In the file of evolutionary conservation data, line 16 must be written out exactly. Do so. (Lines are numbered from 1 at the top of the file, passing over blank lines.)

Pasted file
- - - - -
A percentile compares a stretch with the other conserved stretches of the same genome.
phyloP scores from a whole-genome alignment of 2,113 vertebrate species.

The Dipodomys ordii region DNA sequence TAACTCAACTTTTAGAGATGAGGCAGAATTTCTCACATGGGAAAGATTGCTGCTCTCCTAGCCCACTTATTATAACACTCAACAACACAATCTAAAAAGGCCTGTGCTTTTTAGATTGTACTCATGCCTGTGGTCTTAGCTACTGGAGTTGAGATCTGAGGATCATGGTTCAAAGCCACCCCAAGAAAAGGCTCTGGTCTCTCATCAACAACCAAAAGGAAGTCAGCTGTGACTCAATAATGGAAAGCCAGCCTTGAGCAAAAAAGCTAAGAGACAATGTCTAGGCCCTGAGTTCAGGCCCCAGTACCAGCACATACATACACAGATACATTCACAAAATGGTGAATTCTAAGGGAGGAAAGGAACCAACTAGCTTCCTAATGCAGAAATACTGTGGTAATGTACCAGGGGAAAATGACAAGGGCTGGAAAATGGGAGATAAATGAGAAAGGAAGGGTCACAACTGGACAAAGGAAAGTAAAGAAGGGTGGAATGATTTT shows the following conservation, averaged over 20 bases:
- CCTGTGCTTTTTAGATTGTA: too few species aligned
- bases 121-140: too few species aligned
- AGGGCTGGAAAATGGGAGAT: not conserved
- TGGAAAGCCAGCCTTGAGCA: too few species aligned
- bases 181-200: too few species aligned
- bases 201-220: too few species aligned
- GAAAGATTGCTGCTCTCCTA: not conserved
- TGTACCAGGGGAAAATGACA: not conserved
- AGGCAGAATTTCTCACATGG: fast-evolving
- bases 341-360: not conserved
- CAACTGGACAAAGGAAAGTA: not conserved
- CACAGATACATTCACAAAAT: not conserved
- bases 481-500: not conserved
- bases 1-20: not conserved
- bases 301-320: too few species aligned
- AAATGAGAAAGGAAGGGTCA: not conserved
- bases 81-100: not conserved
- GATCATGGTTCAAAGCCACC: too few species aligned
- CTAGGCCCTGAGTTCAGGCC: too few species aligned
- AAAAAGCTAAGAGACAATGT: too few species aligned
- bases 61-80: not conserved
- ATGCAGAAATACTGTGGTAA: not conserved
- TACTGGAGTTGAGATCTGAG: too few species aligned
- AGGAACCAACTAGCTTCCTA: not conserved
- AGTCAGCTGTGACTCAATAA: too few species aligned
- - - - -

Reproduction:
- bases 481-500: not conserved